Health care providers should evaluate the most recent evidence when considering which ARVs to use for pregnant women. Currently, there is no evidence of a significant increased risk of birth defects associated with the appropriate antiretroviral treatment before conception or during the first trimester (Antiretroviral Pregnancy Registry Steering Committee, 2007 cited in Coll et al., 2008). A review of treatment options found that prophylaxis with the antibiotic co-trimoxazole is still advisable for persons with CD4 counts under 200, even if they are on HAART. Experts advise that once viral load is undetectable, co-trimoxazole is no longer required. While co-trimoxazole is potentially teratogenic, WHO recommends its use throughout pregnancy because the risk of life-threatening infection among women with low CD4 counts or symptomatic HIV infection may outweigh other risks (Watts and Mofenson, 2006). However, co-trimoxazole "should not be used as a substitute for the availability of HAART regimens for pregnant women with advanced disease but rather as an adjunct" (Watts and Mofenson, 2006: 1480). Single-dose nevirapine is no longer recommended for the prevention of vertical transmission and a number of countries have phased out its use. WHO is working with countries to disaggregate data on what regimens are currently being used for prevention of vertical transmission (UNAIDS, 2011a).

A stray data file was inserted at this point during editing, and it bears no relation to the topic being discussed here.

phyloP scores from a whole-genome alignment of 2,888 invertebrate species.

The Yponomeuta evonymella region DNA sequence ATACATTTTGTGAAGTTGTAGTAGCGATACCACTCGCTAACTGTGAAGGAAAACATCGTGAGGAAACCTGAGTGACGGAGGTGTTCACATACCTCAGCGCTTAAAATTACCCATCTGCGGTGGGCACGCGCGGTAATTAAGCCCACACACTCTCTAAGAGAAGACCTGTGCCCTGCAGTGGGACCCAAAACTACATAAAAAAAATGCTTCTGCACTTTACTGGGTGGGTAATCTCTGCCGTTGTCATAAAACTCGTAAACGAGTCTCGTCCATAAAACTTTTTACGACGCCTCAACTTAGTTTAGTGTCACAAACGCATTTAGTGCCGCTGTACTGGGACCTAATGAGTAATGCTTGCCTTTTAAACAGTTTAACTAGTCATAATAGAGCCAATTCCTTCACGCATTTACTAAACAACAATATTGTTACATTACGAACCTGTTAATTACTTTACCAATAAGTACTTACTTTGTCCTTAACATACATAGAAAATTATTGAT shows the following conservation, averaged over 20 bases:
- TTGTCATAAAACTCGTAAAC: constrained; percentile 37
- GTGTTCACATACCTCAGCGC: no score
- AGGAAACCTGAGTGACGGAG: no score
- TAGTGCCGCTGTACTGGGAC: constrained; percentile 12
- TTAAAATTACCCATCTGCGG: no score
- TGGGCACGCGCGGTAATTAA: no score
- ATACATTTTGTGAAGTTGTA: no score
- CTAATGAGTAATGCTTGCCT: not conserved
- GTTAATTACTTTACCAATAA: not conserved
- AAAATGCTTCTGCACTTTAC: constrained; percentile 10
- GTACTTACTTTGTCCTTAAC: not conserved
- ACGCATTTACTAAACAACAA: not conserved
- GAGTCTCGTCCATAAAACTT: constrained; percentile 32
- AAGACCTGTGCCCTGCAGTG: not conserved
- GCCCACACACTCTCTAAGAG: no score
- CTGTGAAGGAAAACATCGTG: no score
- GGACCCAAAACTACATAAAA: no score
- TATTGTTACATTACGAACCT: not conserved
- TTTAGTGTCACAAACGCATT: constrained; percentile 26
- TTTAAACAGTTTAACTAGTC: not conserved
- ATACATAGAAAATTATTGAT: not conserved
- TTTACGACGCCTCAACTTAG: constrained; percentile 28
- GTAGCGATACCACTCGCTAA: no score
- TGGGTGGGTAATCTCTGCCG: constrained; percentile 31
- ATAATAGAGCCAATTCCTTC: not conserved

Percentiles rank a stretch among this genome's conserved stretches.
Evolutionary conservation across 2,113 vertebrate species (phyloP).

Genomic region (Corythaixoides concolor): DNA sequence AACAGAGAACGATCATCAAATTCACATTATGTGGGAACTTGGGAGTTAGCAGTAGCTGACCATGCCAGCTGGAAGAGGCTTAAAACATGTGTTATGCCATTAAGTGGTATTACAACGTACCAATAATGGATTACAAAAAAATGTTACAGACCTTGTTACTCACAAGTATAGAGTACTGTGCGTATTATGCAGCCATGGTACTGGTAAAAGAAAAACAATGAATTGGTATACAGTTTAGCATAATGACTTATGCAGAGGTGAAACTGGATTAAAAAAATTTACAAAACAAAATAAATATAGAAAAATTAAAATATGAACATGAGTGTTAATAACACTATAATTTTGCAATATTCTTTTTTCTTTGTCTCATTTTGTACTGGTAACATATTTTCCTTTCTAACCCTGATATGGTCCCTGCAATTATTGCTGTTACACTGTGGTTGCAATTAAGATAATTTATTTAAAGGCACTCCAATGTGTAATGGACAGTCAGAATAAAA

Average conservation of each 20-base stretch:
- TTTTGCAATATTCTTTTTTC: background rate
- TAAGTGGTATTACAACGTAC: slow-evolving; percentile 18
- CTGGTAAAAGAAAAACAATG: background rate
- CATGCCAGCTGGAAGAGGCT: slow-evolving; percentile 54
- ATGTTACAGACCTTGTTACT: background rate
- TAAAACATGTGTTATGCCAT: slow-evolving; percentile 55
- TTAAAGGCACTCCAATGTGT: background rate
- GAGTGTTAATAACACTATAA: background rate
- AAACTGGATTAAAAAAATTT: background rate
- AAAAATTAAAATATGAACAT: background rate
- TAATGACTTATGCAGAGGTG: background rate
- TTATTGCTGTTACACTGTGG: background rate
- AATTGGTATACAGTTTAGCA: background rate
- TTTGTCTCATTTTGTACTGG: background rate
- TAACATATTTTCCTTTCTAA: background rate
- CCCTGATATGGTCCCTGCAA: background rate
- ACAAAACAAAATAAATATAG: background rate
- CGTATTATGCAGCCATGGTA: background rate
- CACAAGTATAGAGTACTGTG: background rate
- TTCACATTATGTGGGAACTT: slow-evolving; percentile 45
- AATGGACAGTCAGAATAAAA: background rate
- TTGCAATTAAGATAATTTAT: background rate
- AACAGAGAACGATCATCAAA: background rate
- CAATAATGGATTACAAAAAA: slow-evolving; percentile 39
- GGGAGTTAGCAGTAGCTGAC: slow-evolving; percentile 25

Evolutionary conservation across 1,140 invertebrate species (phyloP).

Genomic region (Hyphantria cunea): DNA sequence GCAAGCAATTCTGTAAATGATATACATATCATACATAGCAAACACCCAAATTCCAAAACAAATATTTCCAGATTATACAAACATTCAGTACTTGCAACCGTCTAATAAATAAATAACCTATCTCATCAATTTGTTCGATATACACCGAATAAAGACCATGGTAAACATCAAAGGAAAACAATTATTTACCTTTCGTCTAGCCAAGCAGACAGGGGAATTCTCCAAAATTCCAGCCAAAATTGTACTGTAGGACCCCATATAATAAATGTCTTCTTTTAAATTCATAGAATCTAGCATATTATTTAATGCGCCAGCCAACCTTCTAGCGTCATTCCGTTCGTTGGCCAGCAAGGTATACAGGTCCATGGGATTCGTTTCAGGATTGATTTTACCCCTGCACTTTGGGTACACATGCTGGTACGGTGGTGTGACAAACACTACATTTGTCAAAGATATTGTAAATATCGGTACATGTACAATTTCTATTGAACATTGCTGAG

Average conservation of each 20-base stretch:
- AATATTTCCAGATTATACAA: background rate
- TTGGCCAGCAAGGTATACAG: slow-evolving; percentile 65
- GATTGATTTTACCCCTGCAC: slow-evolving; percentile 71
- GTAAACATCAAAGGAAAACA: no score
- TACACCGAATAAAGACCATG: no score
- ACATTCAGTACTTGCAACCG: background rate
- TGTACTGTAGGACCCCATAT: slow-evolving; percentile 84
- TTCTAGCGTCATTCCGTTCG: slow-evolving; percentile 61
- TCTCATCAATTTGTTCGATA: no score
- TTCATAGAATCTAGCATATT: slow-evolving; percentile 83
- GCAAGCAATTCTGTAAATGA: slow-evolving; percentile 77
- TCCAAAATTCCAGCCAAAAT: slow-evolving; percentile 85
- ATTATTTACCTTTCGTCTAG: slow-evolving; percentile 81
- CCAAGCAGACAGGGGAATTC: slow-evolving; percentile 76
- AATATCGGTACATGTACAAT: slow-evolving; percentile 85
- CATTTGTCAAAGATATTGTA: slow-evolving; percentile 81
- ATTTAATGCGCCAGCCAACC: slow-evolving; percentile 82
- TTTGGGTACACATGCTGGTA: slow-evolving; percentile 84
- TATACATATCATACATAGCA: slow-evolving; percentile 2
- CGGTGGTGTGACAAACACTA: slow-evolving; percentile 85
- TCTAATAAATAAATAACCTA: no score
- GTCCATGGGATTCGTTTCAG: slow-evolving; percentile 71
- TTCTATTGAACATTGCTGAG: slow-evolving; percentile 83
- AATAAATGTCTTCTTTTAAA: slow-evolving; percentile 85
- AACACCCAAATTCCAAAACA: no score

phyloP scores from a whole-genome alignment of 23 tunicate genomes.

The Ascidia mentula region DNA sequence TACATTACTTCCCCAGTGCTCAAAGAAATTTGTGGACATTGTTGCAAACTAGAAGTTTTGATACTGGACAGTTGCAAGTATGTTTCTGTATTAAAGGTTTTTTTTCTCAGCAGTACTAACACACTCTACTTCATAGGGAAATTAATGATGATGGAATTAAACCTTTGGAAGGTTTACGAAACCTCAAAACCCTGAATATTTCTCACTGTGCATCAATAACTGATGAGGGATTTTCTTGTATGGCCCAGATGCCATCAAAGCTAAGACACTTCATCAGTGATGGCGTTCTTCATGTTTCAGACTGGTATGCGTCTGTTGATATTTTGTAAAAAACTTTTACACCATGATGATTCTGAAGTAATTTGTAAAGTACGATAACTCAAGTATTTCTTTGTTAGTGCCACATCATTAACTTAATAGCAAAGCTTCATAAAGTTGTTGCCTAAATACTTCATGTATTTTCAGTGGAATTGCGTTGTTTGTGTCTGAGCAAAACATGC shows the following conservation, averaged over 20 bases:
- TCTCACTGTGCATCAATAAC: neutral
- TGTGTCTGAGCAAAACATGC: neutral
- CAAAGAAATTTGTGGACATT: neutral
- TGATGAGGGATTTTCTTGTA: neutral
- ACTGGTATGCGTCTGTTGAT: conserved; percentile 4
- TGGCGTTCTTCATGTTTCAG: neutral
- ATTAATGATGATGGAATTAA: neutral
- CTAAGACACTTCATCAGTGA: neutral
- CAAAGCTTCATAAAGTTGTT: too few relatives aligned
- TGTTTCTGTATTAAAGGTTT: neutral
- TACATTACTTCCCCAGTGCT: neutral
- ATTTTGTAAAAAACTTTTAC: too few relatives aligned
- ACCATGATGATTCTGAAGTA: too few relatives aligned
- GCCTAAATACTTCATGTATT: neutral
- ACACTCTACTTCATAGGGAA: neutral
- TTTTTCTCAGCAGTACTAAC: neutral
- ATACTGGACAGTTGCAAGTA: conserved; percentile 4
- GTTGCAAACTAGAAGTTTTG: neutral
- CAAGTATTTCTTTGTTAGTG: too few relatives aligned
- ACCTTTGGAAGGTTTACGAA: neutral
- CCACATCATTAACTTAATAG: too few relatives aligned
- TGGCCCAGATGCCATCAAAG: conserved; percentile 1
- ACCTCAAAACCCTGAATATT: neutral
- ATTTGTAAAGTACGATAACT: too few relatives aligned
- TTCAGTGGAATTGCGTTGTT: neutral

Nevirapine Resistance Is a Concern in Future Treatment Options